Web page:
PARIS (Reuters) - Latecoere (LAEP.PA) has drawn interest from several potential buyers for its business and expects talks to intensify, the French aerospace company said as it showed a return to profit last year and forecast growth.
Earlier on Tuesday, sources familiar with the situation told Reuters the company was mulling three competing takeover bids -- from Britain’s GKN (GKN.L), Chinese state aviation company AVIC and Fokker-Stork of the Netherlands -- boosting its shares by as much as 14.6 percent to a near-three year high.
The sources confirmed a report in French newspaper Le Figaro.
“In a first exploratory phase, the group has received several expressions of interest which it expects to deepen in the coming months,” Latecoere said in its earnings statement, adding it had no more comments to make at this stage.
The company, which makes passenger doors for Airbus EAD.PA and Boeing (BA.N) and had nearly 351 million euros ($498.7 million) in net debt at the end of 2010, is looking for a buyer.
Founded in 1917, Latecoere was associated with the earliest days of French aviation and began by producing boat planes.
Its future is a sensitive issue in southwestern France, where it employs some 3,000 workers, but a recovery in civil aerospace means the impact of the probable foreign takeover on jobs is likely to be relatively muted, analysts say.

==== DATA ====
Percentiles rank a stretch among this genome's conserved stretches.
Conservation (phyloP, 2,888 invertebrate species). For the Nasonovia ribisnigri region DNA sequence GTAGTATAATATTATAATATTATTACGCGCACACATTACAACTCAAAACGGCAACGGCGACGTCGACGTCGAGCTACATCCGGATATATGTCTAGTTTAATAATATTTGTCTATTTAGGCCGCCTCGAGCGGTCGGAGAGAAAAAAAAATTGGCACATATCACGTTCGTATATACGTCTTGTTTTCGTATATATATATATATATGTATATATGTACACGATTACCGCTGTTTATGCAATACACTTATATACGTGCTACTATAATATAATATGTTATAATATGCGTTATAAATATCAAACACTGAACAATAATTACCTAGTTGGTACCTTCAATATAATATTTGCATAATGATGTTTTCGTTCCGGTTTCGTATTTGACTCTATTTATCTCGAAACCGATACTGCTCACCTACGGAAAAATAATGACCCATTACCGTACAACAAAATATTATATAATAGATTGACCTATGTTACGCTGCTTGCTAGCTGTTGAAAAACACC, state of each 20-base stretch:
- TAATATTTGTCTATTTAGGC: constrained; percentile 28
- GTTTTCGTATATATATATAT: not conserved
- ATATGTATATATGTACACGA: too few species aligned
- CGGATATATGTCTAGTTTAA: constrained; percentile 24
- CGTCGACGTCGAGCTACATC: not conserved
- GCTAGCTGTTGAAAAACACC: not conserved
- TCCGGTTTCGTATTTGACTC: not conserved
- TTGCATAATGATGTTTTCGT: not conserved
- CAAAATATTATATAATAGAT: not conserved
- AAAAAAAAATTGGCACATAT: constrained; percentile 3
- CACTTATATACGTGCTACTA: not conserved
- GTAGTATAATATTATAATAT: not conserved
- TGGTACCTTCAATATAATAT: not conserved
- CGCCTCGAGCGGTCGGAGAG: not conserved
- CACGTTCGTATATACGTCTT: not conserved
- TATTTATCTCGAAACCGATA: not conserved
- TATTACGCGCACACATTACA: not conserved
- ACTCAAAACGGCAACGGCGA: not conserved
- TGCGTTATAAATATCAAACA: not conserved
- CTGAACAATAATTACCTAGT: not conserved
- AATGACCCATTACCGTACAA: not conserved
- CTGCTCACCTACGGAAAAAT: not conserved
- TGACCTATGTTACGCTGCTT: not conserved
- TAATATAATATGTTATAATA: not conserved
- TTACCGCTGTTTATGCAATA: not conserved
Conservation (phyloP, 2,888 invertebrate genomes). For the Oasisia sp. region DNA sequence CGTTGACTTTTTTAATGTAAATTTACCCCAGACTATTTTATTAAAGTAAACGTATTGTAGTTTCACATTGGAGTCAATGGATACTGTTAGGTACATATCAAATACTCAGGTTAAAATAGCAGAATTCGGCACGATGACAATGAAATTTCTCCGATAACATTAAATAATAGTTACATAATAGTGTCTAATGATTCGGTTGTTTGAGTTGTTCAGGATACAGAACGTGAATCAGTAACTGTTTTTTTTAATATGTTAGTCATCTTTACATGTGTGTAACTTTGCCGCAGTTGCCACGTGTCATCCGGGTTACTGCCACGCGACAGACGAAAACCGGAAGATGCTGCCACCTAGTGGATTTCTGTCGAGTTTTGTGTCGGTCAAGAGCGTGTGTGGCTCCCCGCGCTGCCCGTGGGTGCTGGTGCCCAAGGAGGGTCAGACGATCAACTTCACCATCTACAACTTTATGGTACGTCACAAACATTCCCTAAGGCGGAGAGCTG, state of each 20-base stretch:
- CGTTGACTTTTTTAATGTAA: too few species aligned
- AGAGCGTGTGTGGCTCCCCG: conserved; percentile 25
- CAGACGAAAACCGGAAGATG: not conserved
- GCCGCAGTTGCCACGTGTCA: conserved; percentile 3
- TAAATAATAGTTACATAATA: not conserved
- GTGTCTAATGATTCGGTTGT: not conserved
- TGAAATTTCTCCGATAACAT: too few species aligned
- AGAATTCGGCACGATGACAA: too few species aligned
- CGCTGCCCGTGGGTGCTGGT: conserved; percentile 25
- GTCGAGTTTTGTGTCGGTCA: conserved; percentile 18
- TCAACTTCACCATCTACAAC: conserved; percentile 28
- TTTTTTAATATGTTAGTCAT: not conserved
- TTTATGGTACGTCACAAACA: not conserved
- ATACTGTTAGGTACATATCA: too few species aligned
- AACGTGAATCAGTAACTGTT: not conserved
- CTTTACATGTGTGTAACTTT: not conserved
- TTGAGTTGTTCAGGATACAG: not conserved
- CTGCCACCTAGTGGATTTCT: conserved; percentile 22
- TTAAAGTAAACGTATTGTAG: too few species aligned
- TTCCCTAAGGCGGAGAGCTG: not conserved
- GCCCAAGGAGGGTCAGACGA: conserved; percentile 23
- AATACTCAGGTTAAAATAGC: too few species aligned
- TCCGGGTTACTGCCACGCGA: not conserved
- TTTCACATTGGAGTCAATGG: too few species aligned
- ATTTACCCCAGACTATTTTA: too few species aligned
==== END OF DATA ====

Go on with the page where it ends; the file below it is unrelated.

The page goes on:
“A takeover from a French buyer would be the favored scenario but Latecoere is trying to speed up the process,” a Paris-based analyst said.
“The company is vulnerable to any takeover bid and is looking for a partner; however, any operation will need the green light of prime client Airbus,” the analyst added.
The company swung to a net profit of 29.9 million euros last year from a loss of 91.2 million in 2009 on sales already reported of 464.4 million euros.
Based on its order book and looking ahead, Latecoere said it expected sales to grow by about a fifth this year and its operating margin to widen to more than 7 percent and to 8 percent in 2012 from 5.9 percent in 2010.
Net debt should remain little changed this year and drop 50 million euros in 2012, it said.
About 20 percent of Latecoere’s capital is owned by a trio of investment funds, with 15 percent held by staff and the rest freely traded, according to the company’s website.
Latecoere shares closed 8.5 percent higher at 9.69 euros.
$1=.7049 euros Reporting by Matthias Blamont, additional reporting by Caroline Jacobs, Editing by Bernard Orr